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At its annual meeting in Chicago last month, the American Medical Association (AMA) highlighted the problem of on-line prescribing by calling on government regulators, state medical societies, and licensing boards to step up efforts to investigate physicians who dispense drugs to patients over the Internet without benefit of a face-to-face examination.
Anecdotal evidence suggests that at least some state medical boards already have made this practice a top investigative priority. Recently, for example, the Illinois Department of Professional Regulation in Chicago suspended the license of a physician who prescribed Viagra on-line to patients he never examined. The department also imposed a $1,000 fine. At least 10 other state boards are investigating Internet prescribing.
In Kansas, the Board of Healing Arts in Topeka took an even bolder step, filing petitions in district court against two out-of-state physicians who had dispensed drugs to patients in Kansas without an examination.
The physicians were charged with practicing medicine without a license in the state of Kansas. The board won an injunction against the physicians.
"Theoretically, a criminal case could have been filed," says Mark Stafford, JD, the board’s general counsel. "But realistically, it would have been a Class B misdemeanor, and it’s hard to get extradition for something like that. The formalities are incredible."
The Kansas case highlights the problems inherent in taking action against such prescribing schemes, since many are conducted by fly-by-night organizations that use the Internet to hide their identity and location.
One Web site mentioned by the AMA, "get-it-on.com," which sold Viagra, already has folded. What remains at the site is a link to cybrxpress.com, which advertises itself as "the premier online source for Phentermine, Meridia, Xenical, Valtrex, and Zyban." The main page boasts that "no visit to your doctor’s office or pharmacy" is necessary and that there’s "no charge if you are not approved for the medication." A counter on the site indicates that it’s received almost 50,000 hits.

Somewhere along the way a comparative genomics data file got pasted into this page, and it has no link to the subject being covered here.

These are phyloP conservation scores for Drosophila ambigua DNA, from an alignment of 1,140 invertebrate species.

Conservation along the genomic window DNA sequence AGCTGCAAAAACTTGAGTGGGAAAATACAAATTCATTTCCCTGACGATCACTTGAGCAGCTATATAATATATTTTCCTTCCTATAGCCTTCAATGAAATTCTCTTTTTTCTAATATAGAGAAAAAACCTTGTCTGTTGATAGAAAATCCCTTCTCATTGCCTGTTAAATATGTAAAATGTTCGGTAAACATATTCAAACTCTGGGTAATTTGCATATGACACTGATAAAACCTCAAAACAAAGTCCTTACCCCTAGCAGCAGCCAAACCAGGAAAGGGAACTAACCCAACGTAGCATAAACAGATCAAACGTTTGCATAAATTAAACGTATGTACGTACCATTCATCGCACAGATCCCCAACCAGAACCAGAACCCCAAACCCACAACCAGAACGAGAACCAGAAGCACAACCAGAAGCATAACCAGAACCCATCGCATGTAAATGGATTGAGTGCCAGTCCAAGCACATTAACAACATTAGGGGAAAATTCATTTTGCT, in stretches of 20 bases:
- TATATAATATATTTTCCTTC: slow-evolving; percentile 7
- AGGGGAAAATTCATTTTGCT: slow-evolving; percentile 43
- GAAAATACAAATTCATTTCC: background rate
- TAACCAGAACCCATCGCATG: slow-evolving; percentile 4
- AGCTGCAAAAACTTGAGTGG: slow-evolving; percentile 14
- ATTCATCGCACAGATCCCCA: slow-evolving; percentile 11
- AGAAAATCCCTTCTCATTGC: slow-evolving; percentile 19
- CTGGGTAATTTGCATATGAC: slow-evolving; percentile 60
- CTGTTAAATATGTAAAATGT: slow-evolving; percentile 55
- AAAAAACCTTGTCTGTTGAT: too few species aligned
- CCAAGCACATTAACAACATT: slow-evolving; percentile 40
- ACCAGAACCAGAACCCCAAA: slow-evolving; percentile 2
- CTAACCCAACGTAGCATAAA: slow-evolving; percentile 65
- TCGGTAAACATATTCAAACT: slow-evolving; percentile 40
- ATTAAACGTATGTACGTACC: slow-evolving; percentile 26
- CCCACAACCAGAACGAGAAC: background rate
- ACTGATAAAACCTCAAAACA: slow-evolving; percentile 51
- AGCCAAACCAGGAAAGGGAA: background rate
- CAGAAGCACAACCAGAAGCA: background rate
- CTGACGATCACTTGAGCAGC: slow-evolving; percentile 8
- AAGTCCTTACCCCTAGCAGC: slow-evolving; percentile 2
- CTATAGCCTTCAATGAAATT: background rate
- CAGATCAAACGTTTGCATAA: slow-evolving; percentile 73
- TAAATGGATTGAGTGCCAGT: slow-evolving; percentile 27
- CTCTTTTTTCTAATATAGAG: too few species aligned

According to the AMA, at least 14 Web sites are probably involved in sight-unseen on-line prescribing.
"In many of these cases, there is no real physician involvement," Stafford says. "In some of the cases we’ve dealt with, the physician involvement was in name only. The order comes in for the drug and the marketing company simply fills the order. The doctor doesn’t normally see the patient information."
Patricia Beatty, assistant vice president of communications at the Federation of State Medical Boards in Euless, TX, notes that boards can’t take action against a physician simply for issuing prescriptions over the Internet. "They would have to take an action for unprofessional conduct, depending on how they define that in their board order," she says. Besides, she says, the real problem is the lack of physician-patient relationships, and even regulating that can pose problems for medical boards and state and federal lawmakers.
"It’s written in a lot of medical practice acts that you have to have a good faith exam or [establish] a physician-patient relationship," Beatty says. "But how that’s defined becomes a gray area." Most statutes are very specific about what’s required, primarily because, before the Internet came along, it was difficult to prescribe drugs or otherwise treat a patient without a face-to-face encounter. Even now, enacting effective legislation is difficult "because it would have to get very specific, and might not stand the test of time as technology continues to change."
Currently, a committee established by the Federation of State Medical Boards is examining the issue and preparing recommendations it hopes will be generic enough to be used by all state medical boards. The recommendations will be presented at the federation’s next house of delegates meeting in April 2000.